Nomination Meeting


An election held by a political party’s local riding association among its members to nominate (choose) its candidate in an upcoming election, similar to a local primary in the US. While a nomination meeting was once a small meeting of local party members, today’s nominations are often similar to actual elections, some with many thousands of attendees. Only party members living in the riding can vote at a nomination meeting. Thus, one of the most important elements of a nomination campaign (as in a leadership race) is signing up members in support of a candidate. This can be a nasty business, leading to nomination victories that are less about a candidate’s appeal than their organizational savvy. Indeed, many “star candidates” have been shockingly defeated by lesser-known rivals who outhustled them.

Incumbents expect, and are often guaranteed, re-nomination. Yet this isn’t always the case; in 2004 members of Liberal leader Paul Martin’s team backed challengers to longtime Liberal MPs such as Sheila Copps and Charles Caccia. What to do about incumbents is something of a “no-win” situation for parties. Protecting incumbents looks anti-democratic, while not protecting them risks igniting internecine warfare and benefits challengers who have more time to campaign than sitting MPs. Some parties give leaders limited or unfettered power to appoint candidates, bypassing a nomination battle. Many Liberals supported Jean Chrétien using it bar anti-abortion activists. Yet it eventually came to be seen negatively, prompting Justin Trudeau to promise “open nominations” in 2013. Whether he’s kept this promise depends on whom you ask.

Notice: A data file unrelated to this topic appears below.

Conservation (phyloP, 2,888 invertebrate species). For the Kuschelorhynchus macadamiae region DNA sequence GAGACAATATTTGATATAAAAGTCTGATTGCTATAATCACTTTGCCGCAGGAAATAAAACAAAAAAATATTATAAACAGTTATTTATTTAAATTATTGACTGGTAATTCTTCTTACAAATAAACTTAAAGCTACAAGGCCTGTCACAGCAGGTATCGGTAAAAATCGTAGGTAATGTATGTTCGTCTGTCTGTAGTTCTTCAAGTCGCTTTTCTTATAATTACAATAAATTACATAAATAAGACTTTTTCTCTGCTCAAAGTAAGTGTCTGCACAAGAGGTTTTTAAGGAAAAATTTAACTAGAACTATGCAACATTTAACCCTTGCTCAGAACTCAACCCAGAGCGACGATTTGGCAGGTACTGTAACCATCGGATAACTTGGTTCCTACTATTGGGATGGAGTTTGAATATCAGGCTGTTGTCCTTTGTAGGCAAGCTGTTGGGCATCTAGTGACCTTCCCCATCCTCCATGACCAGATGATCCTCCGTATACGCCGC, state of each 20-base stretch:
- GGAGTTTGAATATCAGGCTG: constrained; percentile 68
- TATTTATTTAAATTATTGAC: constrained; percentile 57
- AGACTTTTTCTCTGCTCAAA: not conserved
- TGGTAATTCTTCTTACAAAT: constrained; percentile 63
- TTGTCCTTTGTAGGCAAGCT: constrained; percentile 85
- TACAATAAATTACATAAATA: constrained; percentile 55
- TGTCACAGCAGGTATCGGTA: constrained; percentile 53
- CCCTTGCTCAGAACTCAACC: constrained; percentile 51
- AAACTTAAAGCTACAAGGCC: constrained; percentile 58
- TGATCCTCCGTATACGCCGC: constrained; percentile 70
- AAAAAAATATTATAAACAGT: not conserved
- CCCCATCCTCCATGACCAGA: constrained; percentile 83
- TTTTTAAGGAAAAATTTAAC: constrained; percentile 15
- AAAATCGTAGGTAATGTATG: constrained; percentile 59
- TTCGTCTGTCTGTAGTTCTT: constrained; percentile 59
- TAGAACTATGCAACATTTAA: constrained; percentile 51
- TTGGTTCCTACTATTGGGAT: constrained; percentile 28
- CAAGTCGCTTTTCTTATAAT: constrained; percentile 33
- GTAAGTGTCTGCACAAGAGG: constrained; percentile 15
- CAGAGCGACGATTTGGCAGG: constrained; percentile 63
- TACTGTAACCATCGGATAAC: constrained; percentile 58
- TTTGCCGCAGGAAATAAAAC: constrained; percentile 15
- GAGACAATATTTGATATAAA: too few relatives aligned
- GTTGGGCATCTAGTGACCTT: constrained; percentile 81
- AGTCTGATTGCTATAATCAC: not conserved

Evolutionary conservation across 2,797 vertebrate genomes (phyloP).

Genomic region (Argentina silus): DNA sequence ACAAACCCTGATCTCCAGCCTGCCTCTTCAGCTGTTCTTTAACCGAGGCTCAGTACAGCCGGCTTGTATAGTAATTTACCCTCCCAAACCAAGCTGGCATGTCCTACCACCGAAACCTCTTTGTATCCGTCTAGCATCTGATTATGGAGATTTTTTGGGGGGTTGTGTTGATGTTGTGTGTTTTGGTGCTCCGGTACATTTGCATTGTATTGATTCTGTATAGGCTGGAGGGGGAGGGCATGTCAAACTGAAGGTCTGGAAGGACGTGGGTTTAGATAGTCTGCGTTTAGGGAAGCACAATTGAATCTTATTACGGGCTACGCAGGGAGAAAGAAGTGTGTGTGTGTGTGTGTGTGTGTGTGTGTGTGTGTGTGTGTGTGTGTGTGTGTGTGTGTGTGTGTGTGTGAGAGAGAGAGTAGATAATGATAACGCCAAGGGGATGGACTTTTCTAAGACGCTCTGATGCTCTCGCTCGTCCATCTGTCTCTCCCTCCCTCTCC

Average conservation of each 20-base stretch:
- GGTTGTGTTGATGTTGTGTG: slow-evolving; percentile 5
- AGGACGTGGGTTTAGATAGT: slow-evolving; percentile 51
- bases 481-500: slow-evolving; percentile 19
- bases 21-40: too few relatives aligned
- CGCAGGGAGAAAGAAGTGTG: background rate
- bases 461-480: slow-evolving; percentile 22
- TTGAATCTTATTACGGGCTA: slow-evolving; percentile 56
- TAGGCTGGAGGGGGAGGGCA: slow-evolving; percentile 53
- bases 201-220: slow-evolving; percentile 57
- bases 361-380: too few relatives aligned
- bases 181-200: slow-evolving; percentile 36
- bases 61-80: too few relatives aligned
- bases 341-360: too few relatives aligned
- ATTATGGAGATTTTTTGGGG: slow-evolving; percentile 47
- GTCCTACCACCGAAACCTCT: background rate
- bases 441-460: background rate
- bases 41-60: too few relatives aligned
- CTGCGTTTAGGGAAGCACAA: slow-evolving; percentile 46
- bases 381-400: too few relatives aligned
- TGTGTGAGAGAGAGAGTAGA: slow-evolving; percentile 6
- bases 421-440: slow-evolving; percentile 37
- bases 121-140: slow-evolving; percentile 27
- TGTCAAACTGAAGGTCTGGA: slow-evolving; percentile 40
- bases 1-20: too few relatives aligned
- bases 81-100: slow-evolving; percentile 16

While state electoral authorities run party primaries in the United States, Elections Canada has no such involvement. Rules governing nominations are entirely in the purview of parties, which decide key details such as the meeting’s time, voting location and the deadline to enroll as a member. Timing for the vote is crucial, as an accelerated or delayed vote can have a significant impact on a candidate’s fortunes, leading to allegations of party leadership putting their thumb on the scale to assist a favoured candidate. Membership fees are similarly controversial; reports of candidates paying for their voters’ memberships are commonplace in all parties. The Ontario PCs recently discovered that a third of their supposed 200,000 members – most recruited to support nomination candidates – didn’t actually exist.

These problems have proliferated over the years. The Ontario Liberals’ nomination of an NDP MP in the 2015 Sudbury by-election – dispatching a party loyalist in the process – ended up in court, a sad example of the criminalization of politics. Despite Trudeau’s “open nominations” pledge, many of the Liberals’ pre-2015 nominations were marred by disgruntled candidates, lawsuits, brawls and police being called. The Ontario PCs have endured several nomination debacles, with allegations of ballot box stuffing and criminal investigations. Something of a paradox – nomination meetings are both a critical hurdle for prospective MPs and one of the most chaotic and dirty parts of federal politics.

Image: The Liberal Party’s nomination meeting in Ottawa-Vanier, February 2017 (The Ottawa Citizen)


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